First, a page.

Alternate: None

Negotiator: Paula Peinovich, Walden University
Alternate: Ron Blumenthal, Kaplan University & Kaplan Higher Education

Negotiator: Judith Eaton, Council for Higher Education Accreditation
Alternate: None

Negotiator: John Dew, American Society for Quality
Alternate: Brent Ruben, Center for Organizational Development & Leadership, Rutgers University

November 29, 2006 Department of Education Accreditation Forum

Secretary of Education Margaret Spellings convened an invitational “Accreditation Forum” to address the accreditation recommendations in the report of the Secretary's Commission on the Future of Higher Education such as making outcomes and performance central to accreditation judgments about quality, making accreditation more “transparent” and encouraging comparability or comparisons among similar higher education institutions. Approximately 50 people were invited to the forum. CHEA Board Chair John Wiley, Board Member Paula Peinovich and CHEA President Judith Eaton participated in the meeting. Art Rothkopf, past chair of the CHEA board and member of the Futures Commission, participated as well. The other participants included accreditors, institutional presidents, association representatives, individuals from the research and policy community and employers.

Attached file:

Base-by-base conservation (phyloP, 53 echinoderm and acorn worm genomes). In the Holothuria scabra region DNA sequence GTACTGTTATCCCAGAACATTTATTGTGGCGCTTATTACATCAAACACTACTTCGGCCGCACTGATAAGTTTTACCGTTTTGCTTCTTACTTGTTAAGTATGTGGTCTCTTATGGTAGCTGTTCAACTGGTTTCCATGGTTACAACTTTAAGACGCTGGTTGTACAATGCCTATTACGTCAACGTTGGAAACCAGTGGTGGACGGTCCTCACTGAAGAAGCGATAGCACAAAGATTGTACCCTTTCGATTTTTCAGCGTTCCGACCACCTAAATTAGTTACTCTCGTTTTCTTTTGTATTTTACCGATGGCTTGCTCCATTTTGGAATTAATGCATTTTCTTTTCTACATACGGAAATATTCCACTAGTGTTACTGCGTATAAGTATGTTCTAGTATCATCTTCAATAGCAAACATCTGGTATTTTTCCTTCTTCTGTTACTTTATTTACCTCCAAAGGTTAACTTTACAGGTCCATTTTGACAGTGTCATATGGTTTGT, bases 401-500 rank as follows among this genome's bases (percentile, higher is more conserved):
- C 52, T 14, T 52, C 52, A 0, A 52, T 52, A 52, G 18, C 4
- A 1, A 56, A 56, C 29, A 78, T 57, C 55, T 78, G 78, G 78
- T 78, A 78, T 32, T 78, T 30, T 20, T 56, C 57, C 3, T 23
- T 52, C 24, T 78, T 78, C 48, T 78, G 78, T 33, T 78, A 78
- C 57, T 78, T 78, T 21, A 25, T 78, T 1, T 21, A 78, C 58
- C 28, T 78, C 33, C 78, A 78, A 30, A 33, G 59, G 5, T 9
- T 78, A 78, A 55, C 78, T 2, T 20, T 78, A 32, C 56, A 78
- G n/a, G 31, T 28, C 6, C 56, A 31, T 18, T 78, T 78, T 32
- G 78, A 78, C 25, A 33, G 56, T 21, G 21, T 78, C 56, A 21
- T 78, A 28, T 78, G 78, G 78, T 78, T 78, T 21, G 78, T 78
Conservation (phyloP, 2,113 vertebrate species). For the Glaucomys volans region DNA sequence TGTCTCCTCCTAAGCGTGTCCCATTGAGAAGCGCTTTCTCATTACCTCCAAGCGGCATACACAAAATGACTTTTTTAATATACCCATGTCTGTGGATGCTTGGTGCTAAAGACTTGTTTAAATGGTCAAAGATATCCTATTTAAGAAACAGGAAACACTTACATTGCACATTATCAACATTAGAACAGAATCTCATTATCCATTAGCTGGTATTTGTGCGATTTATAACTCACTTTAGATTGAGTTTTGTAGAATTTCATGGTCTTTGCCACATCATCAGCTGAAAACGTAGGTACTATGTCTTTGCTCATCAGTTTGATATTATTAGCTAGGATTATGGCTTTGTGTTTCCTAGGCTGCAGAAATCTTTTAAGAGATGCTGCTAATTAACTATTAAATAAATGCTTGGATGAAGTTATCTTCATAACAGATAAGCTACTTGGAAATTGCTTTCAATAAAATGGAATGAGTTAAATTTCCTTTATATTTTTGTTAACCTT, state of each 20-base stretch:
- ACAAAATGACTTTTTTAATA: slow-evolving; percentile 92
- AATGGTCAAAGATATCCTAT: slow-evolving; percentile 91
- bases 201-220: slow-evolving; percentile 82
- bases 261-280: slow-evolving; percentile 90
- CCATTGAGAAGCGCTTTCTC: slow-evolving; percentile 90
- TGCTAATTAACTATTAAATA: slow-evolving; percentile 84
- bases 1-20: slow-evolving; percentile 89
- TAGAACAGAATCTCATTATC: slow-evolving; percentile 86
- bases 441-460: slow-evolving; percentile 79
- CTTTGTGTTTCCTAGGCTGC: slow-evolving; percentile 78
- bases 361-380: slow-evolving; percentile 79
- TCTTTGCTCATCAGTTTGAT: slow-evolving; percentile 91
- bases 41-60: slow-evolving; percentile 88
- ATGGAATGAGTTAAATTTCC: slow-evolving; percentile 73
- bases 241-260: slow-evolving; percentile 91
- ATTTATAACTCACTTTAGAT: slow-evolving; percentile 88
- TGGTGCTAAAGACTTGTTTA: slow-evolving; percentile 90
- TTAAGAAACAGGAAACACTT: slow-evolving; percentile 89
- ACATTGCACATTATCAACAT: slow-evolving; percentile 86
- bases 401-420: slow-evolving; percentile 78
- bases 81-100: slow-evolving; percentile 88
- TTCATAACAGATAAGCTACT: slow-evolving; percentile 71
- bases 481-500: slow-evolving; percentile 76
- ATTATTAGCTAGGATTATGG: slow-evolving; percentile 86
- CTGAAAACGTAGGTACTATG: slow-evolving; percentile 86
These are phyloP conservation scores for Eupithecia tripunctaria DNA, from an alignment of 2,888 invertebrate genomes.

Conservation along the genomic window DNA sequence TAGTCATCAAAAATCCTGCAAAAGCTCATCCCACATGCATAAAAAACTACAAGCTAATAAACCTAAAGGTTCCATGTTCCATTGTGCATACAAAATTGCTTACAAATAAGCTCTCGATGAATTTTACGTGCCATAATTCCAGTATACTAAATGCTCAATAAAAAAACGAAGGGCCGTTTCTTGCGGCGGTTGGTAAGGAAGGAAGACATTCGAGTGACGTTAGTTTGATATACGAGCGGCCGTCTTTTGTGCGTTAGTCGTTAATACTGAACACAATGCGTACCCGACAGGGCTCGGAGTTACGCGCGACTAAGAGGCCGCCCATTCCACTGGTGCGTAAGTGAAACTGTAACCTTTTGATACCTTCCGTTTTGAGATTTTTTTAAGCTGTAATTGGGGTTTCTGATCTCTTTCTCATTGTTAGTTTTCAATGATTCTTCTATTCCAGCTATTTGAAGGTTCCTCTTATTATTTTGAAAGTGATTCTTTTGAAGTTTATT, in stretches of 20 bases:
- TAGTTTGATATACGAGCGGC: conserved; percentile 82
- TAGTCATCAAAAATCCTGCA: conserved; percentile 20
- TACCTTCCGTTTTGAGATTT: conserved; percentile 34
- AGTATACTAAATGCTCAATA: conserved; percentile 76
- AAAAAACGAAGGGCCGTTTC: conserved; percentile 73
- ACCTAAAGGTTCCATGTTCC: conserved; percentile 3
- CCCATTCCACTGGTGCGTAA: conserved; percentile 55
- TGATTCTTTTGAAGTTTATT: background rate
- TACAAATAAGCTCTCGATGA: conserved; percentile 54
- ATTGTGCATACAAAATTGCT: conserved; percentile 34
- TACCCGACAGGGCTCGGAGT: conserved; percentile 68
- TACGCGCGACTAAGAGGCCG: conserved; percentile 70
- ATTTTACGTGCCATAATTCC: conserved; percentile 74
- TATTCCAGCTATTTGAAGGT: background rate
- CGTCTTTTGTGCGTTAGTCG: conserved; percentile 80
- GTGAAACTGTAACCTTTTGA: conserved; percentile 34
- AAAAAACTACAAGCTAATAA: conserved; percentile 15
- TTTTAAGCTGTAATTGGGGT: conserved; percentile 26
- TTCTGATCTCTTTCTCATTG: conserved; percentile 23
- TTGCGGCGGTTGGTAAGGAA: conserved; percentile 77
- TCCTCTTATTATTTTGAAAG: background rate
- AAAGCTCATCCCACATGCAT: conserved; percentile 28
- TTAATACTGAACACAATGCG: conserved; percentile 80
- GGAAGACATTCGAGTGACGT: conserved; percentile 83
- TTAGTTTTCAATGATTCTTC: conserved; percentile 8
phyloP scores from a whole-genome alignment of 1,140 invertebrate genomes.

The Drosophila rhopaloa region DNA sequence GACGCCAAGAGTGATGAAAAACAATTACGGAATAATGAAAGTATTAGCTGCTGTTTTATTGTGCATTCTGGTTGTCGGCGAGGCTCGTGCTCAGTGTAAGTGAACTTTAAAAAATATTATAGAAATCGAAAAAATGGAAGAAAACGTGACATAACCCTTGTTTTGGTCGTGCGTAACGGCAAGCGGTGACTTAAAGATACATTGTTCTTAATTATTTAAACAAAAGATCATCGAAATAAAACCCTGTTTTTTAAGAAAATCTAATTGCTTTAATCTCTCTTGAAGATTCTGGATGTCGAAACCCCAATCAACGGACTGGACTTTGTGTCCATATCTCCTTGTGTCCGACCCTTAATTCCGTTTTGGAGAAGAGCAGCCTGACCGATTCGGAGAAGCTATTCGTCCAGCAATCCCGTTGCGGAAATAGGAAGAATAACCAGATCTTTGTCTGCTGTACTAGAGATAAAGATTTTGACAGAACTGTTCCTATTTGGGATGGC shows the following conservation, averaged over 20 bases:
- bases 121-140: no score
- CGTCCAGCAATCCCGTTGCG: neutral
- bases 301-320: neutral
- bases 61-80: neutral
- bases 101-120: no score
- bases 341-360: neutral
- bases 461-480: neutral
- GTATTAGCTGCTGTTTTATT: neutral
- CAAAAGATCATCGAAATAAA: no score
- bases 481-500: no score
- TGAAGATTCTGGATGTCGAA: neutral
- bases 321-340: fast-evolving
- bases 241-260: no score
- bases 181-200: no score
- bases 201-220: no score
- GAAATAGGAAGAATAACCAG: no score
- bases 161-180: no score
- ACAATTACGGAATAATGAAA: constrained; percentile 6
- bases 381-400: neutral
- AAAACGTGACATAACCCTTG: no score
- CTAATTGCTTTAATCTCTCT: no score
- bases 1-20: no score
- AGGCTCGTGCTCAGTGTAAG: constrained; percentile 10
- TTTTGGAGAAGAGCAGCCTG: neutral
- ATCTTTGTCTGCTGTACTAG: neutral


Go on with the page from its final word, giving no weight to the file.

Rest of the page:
The Department achieved its goal of underscoring its commitment to the report of the Futures Commission—taking a next step toward outcomes and performance, transparency and comparability. The forum also resulted in a strong message from the Department about “external validation” of student achievement, going beyond the efforts of institutions and accrediting organizations.

December 2006 Meeting of the National Advisory Committee on Institutional Quality and Integrity

The National Advisory Committee on Institutional Quality and Integrity (NACIQI), the body that advises the Secretary of Education with regard to the recognition of accrediting organizations, meet on December 4-6, 2006 in Washington, DC. As its first order of business, the committee welcomed Vickie Schray, a key staff member for the Secretary's Commission on the Future of Higher Education, who reported on the November 29 Accreditation Forum. Ms. Schray emphasized the need for more reporting of student learning outcomes and making more accrediting information publicly available. In her comments, she underscored the message about external validation and stressed comparability as well. Ms. Schray also reminded the committee that the Secretary has stated on a number of occasions that she has high expectations with regard to the role that the NACIQI can play in realizing the commission recommendations.